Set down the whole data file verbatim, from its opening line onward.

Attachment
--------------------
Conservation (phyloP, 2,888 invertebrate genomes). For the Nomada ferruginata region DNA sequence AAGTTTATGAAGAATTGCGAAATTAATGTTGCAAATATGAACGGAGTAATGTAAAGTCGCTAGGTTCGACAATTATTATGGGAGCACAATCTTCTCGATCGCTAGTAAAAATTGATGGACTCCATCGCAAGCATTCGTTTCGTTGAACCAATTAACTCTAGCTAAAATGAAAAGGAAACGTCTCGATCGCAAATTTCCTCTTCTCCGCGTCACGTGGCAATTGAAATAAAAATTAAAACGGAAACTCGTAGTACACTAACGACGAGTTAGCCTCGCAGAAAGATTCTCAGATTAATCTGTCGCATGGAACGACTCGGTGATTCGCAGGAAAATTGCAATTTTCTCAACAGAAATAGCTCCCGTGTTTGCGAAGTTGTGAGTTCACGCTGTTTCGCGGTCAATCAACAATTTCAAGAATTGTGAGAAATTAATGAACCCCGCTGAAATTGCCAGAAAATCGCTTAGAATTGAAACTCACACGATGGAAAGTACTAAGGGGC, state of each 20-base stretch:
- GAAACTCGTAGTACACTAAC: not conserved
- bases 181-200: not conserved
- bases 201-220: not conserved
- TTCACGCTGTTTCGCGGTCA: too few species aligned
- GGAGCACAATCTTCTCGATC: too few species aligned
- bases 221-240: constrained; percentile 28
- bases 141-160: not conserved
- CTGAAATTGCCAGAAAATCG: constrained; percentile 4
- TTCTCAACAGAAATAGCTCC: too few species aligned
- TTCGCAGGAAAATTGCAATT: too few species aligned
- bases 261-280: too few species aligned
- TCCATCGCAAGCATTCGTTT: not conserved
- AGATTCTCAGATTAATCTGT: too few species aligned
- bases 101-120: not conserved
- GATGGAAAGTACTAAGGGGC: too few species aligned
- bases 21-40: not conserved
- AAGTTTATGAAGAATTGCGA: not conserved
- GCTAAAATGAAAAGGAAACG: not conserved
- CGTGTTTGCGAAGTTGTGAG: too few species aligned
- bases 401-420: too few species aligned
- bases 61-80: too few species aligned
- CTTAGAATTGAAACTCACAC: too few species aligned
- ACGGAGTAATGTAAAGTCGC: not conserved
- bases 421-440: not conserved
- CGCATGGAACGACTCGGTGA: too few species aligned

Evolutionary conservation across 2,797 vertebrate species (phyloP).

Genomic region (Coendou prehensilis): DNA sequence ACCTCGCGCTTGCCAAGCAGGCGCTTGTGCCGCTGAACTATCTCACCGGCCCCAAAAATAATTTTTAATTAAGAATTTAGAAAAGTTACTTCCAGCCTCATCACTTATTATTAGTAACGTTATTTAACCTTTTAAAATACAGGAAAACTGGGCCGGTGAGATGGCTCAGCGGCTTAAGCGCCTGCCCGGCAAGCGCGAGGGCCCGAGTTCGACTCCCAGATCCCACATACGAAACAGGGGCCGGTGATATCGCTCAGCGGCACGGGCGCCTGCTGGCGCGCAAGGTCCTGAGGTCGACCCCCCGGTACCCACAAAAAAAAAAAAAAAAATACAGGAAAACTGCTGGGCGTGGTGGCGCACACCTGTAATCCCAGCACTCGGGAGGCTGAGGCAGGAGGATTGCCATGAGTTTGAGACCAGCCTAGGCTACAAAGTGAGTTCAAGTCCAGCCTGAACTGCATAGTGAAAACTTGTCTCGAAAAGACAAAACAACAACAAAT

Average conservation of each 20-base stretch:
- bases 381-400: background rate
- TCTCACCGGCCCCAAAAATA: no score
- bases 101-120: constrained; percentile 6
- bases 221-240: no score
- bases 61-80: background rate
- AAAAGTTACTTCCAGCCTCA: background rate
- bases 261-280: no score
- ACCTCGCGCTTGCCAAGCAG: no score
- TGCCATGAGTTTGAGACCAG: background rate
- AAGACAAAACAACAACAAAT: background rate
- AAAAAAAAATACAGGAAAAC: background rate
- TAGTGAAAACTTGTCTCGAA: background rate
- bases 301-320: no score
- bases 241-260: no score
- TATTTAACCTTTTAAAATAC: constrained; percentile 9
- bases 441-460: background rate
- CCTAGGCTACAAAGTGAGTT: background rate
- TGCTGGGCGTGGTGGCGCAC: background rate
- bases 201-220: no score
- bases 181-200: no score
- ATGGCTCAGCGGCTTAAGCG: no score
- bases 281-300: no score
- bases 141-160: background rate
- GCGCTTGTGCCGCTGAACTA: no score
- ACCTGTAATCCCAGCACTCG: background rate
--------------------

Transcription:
Conservation (phyloP, 2,888 invertebrate genomes). For the Nomada ferruginata region DNA sequence AAGTTTATGAAGAATTGCGAAATTAATGTTGCAAATATGAACGGAGTAATGTAAAGTCGCTAGGTTCGACAATTATTATGGGAGCACAATCTTCTCGATCGCTAGTAAAAATTGATGGACTCCATCGCAAGCATTCGTTTCGTTGAACCAATTAACTCTAGCTAAAATGAAAAGGAAACGTCTCGATCGCAAATTTCCTCTTCTCCGCGTCACGTGGCAATTGAAATAAAAATTAAAACGGAAACTCGTAGTACACTAACGACGAGTTAGCCTCGCAGAAAGATTCTCAGATTAATCTGTCGCATGGAACGACTCGGTGATTCGCAGGAAAATTGCAATTTTCTCAACAGAAATAGCTCCCGTGTTTGCGAAGTTGTGAGTTCACGCTGTTTCGCGGTCAATCAACAATTTCAAGAATTGTGAGAAATTAATGAACCCCGCTGAAATTGCCAGAAAATCGCTTAGAATTGAAACTCACACGATGGAAAGTACTAAGGGGC, state of each 20-base stretch:
- GAAACTCGTAGTACACTAAC: not conserved
- bases 181-200: not conserved
- bases 201-220: not conserved
- TTCACGCTGTTTCGCGGTCA: too few species aligned
- GGAGCACAATCTTCTCGATC: too few species aligned
- bases 221-240: constrained; percentile 28
- bases 141-160: not conserved
- CTGAAATTGCCAGAAAATCG: constrained; percentile 4
- TTCTCAACAGAAATAGCTCC: too few species aligned
- TTCGCAGGAAAATTGCAATT: too few species aligned
- bases 261-280: too few species aligned
- TCCATCGCAAGCATTCGTTT: not conserved
- AGATTCTCAGATTAATCTGT: too few species aligned
- bases 101-120: not conserved
- GATGGAAAGTACTAAGGGGC: too few species aligned
- bases 21-40: not conserved
- AAGTTTATGAAGAATTGCGA: not conserved
- GCTAAAATGAAAAGGAAACG: not conserved
- CGTGTTTGCGAAGTTGTGAG: too few species aligned
- bases 401-420: too few species aligned
- bases 61-80: too few species aligned
- CTTAGAATTGAAACTCACAC: too few species aligned
- ACGGAGTAATGTAAAGTCGC: not conserved
- bases 421-440: not conserved
- CGCATGGAACGACTCGGTGA: too few species aligned

Evolutionary conservation across 2,797 vertebrate species (phyloP).

Genomic region (Coendou prehensilis): DNA sequence ACCTCGCGCTTGCCAAGCAGGCGCTTGTGCCGCTGAACTATCTCACCGGCCCCAAAAATAATTTTTAATTAAGAATTTAGAAAAGTTACTTCCAGCCTCATCACTTATTATTAGTAACGTTATTTAACCTTTTAAAATACAGGAAAACTGGGCCGGTGAGATGGCTCAGCGGCTTAAGCGCCTGCCCGGCAAGCGCGAGGGCCCGAGTTCGACTCCCAGATCCCACATACGAAACAGGGGCCGGTGATATCGCTCAGCGGCACGGGCGCCTGCTGGCGCGCAAGGTCCTGAGGTCGACCCCCCGGTACCCACAAAAAAAAAAAAAAAAATACAGGAAAACTGCTGGGCGTGGTGGCGCACACCTGTAATCCCAGCACTCGGGAGGCTGAGGCAGGAGGATTGCCATGAGTTTGAGACCAGCCTAGGCTACAAAGTGAGTTCAAGTCCAGCCTGAACTGCATAGTGAAAACTTGTCTCGAAAAGACAAAACAACAACAAAT

Average conservation of each 20-base stretch:
- bases 381-400: background rate
- TCTCACCGGCCCCAAAAATA: no score
- bases 101-120: constrained; percentile 6
- bases 221-240: no score
- bases 61-80: background rate
- AAAAGTTACTTCCAGCCTCA: background rate
- bases 261-280: no score
- ACCTCGCGCTTGCCAAGCAG: no score
- TGCCATGAGTTTGAGACCAG: background rate
- AAGACAAAACAACAACAAAT: background rate
- AAAAAAAAATACAGGAAAAC: background rate
- TAGTGAAAACTTGTCTCGAA: background rate
- bases 301-320: no score
- bases 241-260: no score
- TATTTAACCTTTTAAAATAC: constrained; percentile 9
- bases 441-460: background rate
- CCTAGGCTACAAAGTGAGTT: background rate
- TGCTGGGCGTGGTGGCGCAC: background rate
- bases 201-220: no score
- bases 181-200: no score
- ATGGCTCAGCGGCTTAAGCG: no score
- bases 281-300: no score
- bases 141-160: background rate
- GCGCTTGTGCCGCTGAACTA: no score
- ACCTGTAATCCCAGCACTCG: background rate